CrossOver 13 Lets You Install Windows Apps On Your Mac Without Boot Camp [Review] | Cult of Mac

CrossOver 13 Lets You Install Windows Apps On Your Mac Without Boot Camp [Review]



Thanks to the rise of the iPhone and iPad, Windows users are switching over the Mac in greater number than ever. If you’ve spent your entire computer life playing in Windows, you’ve probably accumulated quite a few apps in your toolkit that are Windows-only and letting them go during the switch ain’t easy.

For those Mac users that are having trouble letting go, but don’t want to throw down money on a new Windows-license just to use a couple apps, CrossOver 13 for Mac will let you install and run popular Windows software without having to reboot into a separate Windows partition.

Screen Shot 2013-12-19 at 1.53


The Good: 

CrossOver 13’s biggest strength is how light it is on your Mac compared to the other options of dual-booting Windows with Bootcamp, or installing a VM like Paralells. At $59.99 it’s not exactly cheap, although it’s competitively priced against Parallels ($79.99), and you forgo having to drop an extra $199 on a Windows OS license.

Using CrossOver was surprisingly easy. You don’t have to worry about allocating space to separate partitions and everything loads very quickly. You can emulate multiple different Windows OS environments by utilizing the handy Bottles feature, in case you know something that still runs best on Windows 7, or if you’re still nostalgic for your vintage Windows 95 software.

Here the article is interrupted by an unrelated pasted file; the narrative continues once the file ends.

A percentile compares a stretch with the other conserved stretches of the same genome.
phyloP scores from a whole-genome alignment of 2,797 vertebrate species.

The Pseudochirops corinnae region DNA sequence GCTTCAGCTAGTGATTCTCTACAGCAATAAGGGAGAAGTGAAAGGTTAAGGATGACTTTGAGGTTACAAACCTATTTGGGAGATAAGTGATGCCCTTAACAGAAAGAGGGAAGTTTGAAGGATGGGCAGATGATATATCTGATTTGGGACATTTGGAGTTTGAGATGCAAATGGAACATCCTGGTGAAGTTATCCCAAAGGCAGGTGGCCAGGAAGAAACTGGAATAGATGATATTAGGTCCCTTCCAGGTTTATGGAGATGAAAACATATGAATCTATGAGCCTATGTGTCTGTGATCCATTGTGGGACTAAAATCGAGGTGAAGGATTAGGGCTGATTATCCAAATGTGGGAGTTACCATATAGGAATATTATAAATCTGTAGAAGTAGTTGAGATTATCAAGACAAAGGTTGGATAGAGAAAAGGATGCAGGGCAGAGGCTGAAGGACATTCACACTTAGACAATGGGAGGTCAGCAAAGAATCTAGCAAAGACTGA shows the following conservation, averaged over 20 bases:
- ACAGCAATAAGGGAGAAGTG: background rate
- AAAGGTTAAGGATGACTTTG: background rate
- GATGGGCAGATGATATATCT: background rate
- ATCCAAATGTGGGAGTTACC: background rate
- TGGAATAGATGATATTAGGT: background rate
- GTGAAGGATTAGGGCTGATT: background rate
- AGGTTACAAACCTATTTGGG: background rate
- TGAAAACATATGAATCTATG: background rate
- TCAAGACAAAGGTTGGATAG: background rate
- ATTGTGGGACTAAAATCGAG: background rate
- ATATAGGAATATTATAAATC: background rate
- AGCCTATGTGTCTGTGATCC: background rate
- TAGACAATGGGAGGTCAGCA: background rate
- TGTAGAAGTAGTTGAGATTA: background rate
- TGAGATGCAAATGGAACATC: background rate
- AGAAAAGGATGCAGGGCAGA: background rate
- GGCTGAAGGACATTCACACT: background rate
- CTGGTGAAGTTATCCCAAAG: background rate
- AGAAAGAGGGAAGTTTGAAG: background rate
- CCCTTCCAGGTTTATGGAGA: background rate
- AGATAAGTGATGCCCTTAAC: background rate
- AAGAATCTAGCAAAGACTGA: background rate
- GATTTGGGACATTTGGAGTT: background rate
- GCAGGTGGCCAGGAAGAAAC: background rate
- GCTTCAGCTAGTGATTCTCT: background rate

The program has an updating list of compatible apps so you have some kind of certainty whether your favorite stuff is supported, though performance varies depending on the app. The hassles and distractions are pretty minimal, but so too are the onscreen instructions. Users aren’t totally helpless though as the app comes with access to technical support via email or phone support for paying customers.

While CodeWeavers hasn’t made their app available on the Mac App Store yet, the download and installation process was straight forward. The app has a free 14-day trial period and then if you like it you can unlock the full version for $59.99


Screen Shot 2013-12-19 at 3.23

The Bad:

Most simple, old Windows programs run great using CrossOver, however users wanting quick access to the latest big, graphic intensive games, Windows-only games will probably be best served going with the full Windows installation.

The lack of instructions when you open the app for the first time makes the initial experience quite confusing. CrossOver’s launch page boasts that it’s so simple to use – “Step 1: Install Windows Software. Step 2: Run Installed Software.” And that’s it. No quick info on where to start to install software or where to go to run it. I was able to orient myself after a few minutes of diddling around, but novice Mac users will need more of a guiding hand when they start out.


Screen Shot 2013-12-19 at 1.55


I gave up  trying to have my Mac and eat Windows apps too, thanks to years of going through the tedious act of rebooting into Windows just to play games and then rebooting back to OS X each day. Eventually it just wasn’t worth it. CrossOver makes that grinding annoyance non-existent and gives users a powerful and affordable way to keep your Windows apps without leaving the beauty of OS X.




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